sun and rain.
A tube from the basement to the carport would be ideal if he had a
compressor in his basement and sometimes needed compressed air in his
Both ends have holes for screw mounting. The inside flange is
permanently attached to the clear plastic tube. The outside flange is
removable so the tube may be shortened. The flange also has two holes
for screws to fasten it to the wall. In addition, the removable flange
has a set screw to hold it firmly to the plastic tube.
In actual use, the TV twin lead would be controlled by screw-in
insulators and they would be set to keep the lead away from metal and
would be able to form a drip loop, if that was necessary.
The normal, brown, 300 ohm twin lead used polyethylene that was not
affected by sunlight.
One could use an extra standoff to make a drip loop, but it would be
easier if Radio Shack designed the exterior flange with an elbow.
I've replaced the exterior twin lead on people's houses because the
polyethylene had deteriorated. Sunlight resistance seems to be
relative. A treated tarp will last far longer than an untreated one,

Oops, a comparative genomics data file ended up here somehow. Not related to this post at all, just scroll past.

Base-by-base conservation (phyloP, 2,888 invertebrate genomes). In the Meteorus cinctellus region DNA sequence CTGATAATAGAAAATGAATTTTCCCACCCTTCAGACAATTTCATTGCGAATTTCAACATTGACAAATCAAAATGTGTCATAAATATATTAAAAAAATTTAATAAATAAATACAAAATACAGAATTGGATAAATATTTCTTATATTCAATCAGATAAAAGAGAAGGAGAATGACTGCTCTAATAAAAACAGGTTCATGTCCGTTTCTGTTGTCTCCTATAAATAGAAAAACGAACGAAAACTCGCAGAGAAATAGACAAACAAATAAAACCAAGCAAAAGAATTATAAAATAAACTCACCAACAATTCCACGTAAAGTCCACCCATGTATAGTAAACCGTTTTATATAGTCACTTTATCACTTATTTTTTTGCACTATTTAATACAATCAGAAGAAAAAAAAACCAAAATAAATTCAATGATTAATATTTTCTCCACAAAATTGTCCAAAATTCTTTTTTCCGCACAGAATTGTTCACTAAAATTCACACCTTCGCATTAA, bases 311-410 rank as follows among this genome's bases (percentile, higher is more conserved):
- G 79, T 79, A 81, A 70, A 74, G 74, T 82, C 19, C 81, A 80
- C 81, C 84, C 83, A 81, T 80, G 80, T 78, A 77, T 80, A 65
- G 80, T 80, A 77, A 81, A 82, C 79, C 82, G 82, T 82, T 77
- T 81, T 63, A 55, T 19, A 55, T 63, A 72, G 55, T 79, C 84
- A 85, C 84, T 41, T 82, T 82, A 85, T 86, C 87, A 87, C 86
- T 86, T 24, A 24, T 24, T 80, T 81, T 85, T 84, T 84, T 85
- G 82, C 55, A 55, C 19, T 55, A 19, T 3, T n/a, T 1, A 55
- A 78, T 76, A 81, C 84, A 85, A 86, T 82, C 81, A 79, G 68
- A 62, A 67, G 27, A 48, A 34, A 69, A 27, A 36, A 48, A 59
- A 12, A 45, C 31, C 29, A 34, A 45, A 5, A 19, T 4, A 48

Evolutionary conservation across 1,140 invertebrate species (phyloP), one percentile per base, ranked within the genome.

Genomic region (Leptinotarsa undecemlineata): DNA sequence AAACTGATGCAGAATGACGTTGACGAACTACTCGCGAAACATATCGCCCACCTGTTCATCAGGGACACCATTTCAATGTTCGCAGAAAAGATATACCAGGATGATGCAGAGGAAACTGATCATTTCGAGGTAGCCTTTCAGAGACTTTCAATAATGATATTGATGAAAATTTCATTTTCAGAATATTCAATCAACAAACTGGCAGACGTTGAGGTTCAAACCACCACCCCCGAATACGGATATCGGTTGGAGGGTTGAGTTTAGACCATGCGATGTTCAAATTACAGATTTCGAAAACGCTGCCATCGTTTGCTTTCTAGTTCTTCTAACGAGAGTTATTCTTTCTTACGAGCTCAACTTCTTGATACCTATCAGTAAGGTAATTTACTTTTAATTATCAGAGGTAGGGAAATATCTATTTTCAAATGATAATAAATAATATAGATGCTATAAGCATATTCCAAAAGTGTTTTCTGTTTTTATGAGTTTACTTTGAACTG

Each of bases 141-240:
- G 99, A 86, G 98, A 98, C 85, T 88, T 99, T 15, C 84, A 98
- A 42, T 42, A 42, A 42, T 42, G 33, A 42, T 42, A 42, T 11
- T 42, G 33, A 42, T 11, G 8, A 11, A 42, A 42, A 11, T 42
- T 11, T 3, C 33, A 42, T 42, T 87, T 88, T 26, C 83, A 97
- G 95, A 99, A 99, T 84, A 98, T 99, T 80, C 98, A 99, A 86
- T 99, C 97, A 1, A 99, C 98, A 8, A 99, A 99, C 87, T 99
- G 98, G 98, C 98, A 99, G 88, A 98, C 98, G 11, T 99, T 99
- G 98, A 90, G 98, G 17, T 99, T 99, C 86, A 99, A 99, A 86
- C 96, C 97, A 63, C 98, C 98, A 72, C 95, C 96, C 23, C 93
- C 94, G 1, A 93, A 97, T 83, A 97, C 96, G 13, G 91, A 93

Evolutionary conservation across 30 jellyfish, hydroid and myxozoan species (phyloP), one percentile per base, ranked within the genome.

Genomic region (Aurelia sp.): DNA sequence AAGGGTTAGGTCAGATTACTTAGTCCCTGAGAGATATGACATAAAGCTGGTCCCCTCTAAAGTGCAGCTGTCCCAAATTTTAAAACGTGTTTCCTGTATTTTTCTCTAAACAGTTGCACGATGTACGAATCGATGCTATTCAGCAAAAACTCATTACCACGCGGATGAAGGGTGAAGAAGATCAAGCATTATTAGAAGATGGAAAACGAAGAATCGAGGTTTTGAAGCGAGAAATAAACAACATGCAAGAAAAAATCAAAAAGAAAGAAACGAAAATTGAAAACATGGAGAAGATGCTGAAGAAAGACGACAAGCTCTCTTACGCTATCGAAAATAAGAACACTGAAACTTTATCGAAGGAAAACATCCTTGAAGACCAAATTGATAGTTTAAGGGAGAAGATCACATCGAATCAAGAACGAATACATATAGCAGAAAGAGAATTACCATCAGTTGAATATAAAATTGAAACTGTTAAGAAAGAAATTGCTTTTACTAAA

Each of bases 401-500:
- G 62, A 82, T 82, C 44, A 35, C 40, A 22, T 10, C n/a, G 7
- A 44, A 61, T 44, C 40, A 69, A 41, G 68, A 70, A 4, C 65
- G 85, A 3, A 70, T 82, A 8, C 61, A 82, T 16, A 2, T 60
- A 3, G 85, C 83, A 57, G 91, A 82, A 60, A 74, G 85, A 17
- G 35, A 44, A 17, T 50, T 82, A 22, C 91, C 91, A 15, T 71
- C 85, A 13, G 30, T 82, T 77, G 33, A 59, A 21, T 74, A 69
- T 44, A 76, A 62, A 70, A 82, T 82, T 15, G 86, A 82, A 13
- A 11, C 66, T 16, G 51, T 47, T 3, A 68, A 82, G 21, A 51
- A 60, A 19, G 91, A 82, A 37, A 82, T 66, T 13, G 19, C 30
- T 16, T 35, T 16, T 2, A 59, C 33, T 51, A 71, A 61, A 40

but the treated tarp will last a lot longer out of the sun.
My antennas used about 3 feet of twin lead, from the antenna to the
amplifier. If I had reception trouble, I'd probably have to replace the
twin lead. The rest was coax.
The instructions note that condensation even on the few inches of twin
lead in the tube could affect reception. Entering at the basement would
mean a lot more wet cable than entering under the eaves. If the TV was
not in the basement, it would also mean a greater length of cable, which
could cause noise and ghosts on UHF.
If the house was built in the 1960s with the carport adjacent to the
basement, I imagine the carport was attached to the house. In that